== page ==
Wednesday, 15 February 2012
Iraq warns IOCs over Kurdish oil deals
Shahristani told Reuters: “The position of the Iraqi government will be the same as with the other oil companies, that no company has a right to sign a contract without the approval of the central government of Iraq…Any such contract has no standing with the Iraqi government, and the companies have no right to work on the Iraqi territories and they bear the full consequences."
Shahristan's comments came after Iraq opened a new Gulf crude export outlet in the southern oil hub of Basra on Sunday 12th February, which is expected to increase Baghdad's exports by about 300,000 b/d once the crud begins to flow.
According to Reuters, the plan should raise exports from Iraq's southern oilfields to approximately 1.9 million b/d by March and bring Iraq's total shipments to 2.3 million b/d. After years of war and sanctions, Iraq has recently signed deals with a number of IOCs including, Shell, ExxonMobil and BP to develop its southern oilfields.
Speaking about ExxonMobil, Shahristani said that the US major would not be able to participate in Iraq's fourth energy bidding round because of its agreements with Kurdistan, which has its own regional government and military force.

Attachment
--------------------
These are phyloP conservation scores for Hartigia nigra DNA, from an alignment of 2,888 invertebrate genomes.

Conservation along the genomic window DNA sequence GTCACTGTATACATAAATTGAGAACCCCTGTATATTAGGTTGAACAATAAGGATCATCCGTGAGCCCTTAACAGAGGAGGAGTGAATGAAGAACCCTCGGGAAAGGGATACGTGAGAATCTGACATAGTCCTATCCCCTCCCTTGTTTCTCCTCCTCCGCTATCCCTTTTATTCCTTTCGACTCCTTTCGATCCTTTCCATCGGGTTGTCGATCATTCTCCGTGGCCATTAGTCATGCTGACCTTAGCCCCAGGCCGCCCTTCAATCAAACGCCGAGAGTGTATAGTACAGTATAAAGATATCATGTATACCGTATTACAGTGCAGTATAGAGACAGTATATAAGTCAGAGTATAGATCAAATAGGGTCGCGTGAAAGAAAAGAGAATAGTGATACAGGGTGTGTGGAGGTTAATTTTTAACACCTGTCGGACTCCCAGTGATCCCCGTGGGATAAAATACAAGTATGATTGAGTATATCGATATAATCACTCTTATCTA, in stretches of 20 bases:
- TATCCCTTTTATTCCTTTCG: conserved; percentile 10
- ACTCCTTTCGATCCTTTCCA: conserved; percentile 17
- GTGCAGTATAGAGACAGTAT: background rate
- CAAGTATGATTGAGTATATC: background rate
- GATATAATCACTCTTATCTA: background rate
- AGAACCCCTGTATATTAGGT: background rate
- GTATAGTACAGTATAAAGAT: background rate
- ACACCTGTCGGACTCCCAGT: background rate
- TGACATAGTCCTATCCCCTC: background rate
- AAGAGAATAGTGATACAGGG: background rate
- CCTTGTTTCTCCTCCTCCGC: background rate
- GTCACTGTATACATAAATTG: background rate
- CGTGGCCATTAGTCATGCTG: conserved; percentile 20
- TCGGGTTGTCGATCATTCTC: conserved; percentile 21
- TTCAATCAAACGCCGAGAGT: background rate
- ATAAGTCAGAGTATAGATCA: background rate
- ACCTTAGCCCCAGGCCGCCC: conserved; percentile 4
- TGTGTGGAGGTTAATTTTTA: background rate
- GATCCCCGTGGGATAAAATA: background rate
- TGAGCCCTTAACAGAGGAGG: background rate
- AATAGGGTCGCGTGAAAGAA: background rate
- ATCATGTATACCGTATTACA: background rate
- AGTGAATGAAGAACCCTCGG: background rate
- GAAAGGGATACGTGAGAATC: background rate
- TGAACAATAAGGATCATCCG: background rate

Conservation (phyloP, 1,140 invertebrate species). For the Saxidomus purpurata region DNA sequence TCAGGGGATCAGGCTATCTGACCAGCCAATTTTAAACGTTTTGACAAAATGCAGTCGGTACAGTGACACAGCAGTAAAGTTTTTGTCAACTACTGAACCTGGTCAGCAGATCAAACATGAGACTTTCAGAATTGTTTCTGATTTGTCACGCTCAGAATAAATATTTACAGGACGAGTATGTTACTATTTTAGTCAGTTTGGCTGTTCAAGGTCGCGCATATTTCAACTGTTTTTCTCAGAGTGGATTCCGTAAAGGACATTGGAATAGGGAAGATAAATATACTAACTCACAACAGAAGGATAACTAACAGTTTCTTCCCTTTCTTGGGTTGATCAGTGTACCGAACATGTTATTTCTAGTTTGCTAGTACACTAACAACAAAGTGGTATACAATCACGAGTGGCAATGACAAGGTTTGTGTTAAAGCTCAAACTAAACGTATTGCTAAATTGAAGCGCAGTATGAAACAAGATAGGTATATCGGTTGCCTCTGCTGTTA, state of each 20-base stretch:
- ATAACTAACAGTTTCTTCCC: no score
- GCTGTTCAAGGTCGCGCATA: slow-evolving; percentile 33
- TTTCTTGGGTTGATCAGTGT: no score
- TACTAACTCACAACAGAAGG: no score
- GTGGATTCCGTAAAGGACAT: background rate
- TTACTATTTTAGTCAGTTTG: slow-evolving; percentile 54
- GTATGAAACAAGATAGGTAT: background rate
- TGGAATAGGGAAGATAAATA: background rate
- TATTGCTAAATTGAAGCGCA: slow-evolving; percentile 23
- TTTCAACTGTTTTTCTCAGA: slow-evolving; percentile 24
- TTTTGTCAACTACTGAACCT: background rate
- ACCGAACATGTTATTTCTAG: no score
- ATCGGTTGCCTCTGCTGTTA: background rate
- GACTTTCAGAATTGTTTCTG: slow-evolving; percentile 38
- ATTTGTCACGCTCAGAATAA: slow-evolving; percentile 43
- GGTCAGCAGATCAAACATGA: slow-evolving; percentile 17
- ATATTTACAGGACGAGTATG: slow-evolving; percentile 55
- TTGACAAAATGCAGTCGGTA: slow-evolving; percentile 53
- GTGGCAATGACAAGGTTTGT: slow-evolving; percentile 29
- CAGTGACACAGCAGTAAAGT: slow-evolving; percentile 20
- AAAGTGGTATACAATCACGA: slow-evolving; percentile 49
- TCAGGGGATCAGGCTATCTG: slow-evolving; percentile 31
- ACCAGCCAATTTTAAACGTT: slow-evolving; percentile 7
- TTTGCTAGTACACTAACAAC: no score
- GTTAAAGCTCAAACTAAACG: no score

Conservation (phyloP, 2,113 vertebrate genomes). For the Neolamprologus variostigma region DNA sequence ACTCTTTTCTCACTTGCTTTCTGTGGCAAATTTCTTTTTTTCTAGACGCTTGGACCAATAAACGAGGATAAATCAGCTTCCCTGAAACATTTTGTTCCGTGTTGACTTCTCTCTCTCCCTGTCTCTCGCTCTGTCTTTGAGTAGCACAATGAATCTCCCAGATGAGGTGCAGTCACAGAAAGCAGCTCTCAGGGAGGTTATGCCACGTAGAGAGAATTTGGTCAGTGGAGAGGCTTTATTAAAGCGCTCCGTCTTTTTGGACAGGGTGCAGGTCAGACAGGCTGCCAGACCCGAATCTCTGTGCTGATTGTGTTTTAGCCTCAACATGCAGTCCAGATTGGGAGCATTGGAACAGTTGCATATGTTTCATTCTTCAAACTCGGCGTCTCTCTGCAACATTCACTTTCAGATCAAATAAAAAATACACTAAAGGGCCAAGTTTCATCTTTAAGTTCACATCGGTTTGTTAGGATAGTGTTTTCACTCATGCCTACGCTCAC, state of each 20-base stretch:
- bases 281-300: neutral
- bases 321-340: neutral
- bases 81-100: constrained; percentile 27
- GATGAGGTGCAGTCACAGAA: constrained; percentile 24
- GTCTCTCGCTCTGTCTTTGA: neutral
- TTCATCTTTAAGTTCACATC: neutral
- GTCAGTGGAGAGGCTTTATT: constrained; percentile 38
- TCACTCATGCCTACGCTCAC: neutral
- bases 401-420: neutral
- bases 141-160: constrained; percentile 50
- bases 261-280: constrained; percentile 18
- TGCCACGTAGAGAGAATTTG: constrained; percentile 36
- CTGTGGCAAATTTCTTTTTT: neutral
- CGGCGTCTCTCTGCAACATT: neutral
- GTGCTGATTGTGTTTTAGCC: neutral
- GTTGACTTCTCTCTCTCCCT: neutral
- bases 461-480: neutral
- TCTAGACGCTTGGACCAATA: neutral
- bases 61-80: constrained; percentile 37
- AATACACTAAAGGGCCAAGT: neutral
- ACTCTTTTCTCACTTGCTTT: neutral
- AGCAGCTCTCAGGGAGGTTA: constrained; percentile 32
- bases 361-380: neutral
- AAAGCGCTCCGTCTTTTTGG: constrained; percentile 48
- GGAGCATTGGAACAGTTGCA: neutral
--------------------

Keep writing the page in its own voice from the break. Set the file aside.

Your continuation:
He noted: “Exxon was informed about the Iraqi government position clearly and openly. They asked for some time, and we are waiting for their final answer to inform them of our final decision…But right now they are not qualified to participate in the fourth bidding round."
The friction between Baghdad and Kurdistan remains as both regions claim autonomy over their oilfields, however, Baghdad is adamant that the central government has control over the country's oil reserves.
On Friday 10th February, Total Chief Executive Christophe de Margerie said the company would not seek contracts in the Iraqi bidding round due to conditions being unattractive but added that it was considering Kurdistan deals.
When asked by Reuters to respond to Margerie's comments Shahristanti said: "If they don't find it attractive enough, they are most welcome to withdraw from it." He also said that as he understood Iran would not carry out a threat to close down the Strait of Hormuz because Iranian oil supplies also relied on the shipping lane and the closure would be detrimental to Tehran.
He explained: “My understanding is that the Iranians would not close the Strait because they don't benefit anything from its closure…They are exporting most of their oil through the Strait of Hormuz, of course it is not to their benefit."
Sources: Reuters, News Wires, WSJ
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